It is an absolutely thrilling a job to figure out what Eva thought the reasons behind Kevin's behavior were, and to also read between the unstressed, subtle and not-so-subtle cues of how Eva's behavior toward the child might have had an effect of some kind as well.

Also, I'm very much used to epistolary novels being used for romantic purposes (not their sole purpose, I just associate them thus), so the format of this novel was a great choice. It completely disagrees with the cold, calm, very unemotional tone of Eva's letters.

This novel is a real heart-pounder to the very end, where what we already know is going to happen happens. And yet the shooting is much more chilling than I had imagined. A wonderfully written book, if that adverb can be used for a book about multiple murders and other horrifying events perpetrated by a sociopath.

Saturday, November 6, 2010

I'm bad at titles, so let's just say I've been reading nonfiction.

36. Don't Shoot the Dog! The New art of Teaching and Training by Karen Pryor

I saw a friend read this book on a camping trip, and at first sighting I bought it from a second-hand store. It's a wonderful book on positive reinforcement, and how it has longer lasting results in training than punishment or negative feedback which, according to Pryor, often leads the person who gives negative feedback to intensify it even when it is not needed. A good example of this is the mother who whines when her children are visiting her, "Why won't you ever visit me?"

And yes, the book is not just about training dogs and other animals: it's about how positive reinforcement works on rowdy kids or on a messy roommate. Some have criticized positive reinforcement as manipulative (because you can't tell your target that you are trying to reinforce him or her--if you do, they'll probably start acting exactly the opposite way just to show you who's boss), but then again, isn't negative reinforcement also manipulative? Or heck, isn't any other way of trying to make a change in behavior manipulative unless the person whose behavior is going to change is in a complete vacuum and decides him- or herself to suddenly change?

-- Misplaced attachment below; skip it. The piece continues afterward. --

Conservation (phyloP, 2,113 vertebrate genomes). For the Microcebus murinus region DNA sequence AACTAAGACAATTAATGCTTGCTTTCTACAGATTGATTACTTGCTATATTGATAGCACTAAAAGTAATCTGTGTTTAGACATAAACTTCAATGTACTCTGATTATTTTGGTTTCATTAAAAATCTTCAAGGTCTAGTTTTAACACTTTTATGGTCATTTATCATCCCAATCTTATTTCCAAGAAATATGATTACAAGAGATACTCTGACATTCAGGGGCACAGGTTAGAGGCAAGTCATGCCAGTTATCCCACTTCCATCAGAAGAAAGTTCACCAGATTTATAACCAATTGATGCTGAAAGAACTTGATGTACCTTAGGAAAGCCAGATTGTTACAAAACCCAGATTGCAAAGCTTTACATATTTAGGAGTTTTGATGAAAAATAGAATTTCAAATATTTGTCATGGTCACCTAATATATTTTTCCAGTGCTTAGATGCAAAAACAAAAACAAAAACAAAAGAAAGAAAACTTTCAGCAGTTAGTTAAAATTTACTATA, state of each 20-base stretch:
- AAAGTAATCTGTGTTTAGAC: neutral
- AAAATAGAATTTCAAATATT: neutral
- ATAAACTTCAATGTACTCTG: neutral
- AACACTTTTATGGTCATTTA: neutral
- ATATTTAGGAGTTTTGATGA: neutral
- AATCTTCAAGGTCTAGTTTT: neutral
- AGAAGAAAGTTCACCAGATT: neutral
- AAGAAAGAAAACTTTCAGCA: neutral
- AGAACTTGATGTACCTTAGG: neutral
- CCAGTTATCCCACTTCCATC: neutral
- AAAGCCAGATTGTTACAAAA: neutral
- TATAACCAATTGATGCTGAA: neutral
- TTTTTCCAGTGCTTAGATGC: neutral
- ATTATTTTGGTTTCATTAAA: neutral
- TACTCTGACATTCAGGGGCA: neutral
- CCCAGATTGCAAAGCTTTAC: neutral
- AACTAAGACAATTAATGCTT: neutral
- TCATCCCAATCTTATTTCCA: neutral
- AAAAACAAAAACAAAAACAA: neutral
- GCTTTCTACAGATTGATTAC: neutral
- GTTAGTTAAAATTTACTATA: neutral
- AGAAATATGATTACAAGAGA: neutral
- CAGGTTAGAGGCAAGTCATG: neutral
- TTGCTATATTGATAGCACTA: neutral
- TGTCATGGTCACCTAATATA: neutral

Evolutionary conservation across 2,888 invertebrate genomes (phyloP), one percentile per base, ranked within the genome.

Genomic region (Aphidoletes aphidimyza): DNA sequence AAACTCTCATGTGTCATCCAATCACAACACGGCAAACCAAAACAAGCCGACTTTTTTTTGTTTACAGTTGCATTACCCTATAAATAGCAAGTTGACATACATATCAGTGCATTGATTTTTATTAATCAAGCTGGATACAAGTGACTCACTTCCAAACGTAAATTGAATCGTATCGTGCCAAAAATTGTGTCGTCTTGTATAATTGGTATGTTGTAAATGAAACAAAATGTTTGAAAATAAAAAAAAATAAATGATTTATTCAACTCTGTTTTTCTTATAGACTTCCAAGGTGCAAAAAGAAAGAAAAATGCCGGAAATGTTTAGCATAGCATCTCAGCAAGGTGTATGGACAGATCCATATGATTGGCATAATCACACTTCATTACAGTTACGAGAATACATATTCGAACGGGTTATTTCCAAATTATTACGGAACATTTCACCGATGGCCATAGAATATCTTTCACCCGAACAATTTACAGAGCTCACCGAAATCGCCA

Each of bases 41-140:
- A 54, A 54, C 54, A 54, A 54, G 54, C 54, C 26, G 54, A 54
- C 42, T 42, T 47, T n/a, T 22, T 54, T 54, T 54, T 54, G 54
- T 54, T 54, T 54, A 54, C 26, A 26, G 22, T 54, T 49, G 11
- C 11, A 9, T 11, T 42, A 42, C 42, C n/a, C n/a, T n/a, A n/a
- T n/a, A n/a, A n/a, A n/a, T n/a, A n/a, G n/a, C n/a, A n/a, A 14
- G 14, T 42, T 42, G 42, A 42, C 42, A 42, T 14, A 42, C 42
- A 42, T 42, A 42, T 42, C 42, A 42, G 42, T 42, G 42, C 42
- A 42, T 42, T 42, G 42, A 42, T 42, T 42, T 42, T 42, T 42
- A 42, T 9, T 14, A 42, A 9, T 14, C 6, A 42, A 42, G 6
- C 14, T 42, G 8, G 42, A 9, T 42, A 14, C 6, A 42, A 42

The most delightful bits in the book are Pryor's anecdotes about training "untrainable" animals such as hermit crabs and chicken to do a variety of things, simply through positive reinforcement. Also, she explains why people think that cats are untrainable--it's because punishment doesn't work on cats. They just don't really get the point of punishment as dogs do. But if you use a clicker and do any of the positive reinforcement methods mentioned in the book, you'll soon have a cat who thinks she has the power to make you use the clicker with her behavior. Yes, the cat thinks she's training you.

Oh, and the bits about the reinforcement game are also hilarious. Anybody want to play it?

I also enjoyed the comparisons of a multitude of traditional training or conditioning methods compared to positive reinforcement. Pryor of course acknowledges that there are times and cases where positive reinforcement might not work as well as some other methods, so she lists a variety of scenarios and the outcomes of them when you use different conditioning methods.

I'd highly recommend this to anyone with animals and people around them. Now I really can't wait to get a cat and a clicker!

37. Colorblind by Tim Wise

Just like Between Barack and a Hard Place, Colorblind is a small book that is stripped of any tangents or rambling. There is nary a spot in the book where the opponents of its message could refute it. If they wanted to, they would have to refute all the scholarly work and statistics that accompany Wise's thesis.

And what is that message? It's that post-racial liberalism, which relies heavily on the flawed concept of colorblindness*, is not merely just short-sighted in its attempt to solve economical problems, but in the worst case scenario it ends up promoting racism. By saying that eventually people of color (POC) will also see improvements in their living standards if we remain colorblind and help all poor and low-income families, regardless of race, we will eventually create negative sentiments toward POC if and when they still are not doing as well as white people from working classes or poor backgrounds. The only reason for their challenges is then thus in their race: there's something wrong with POC if they can't succeed like the white people can.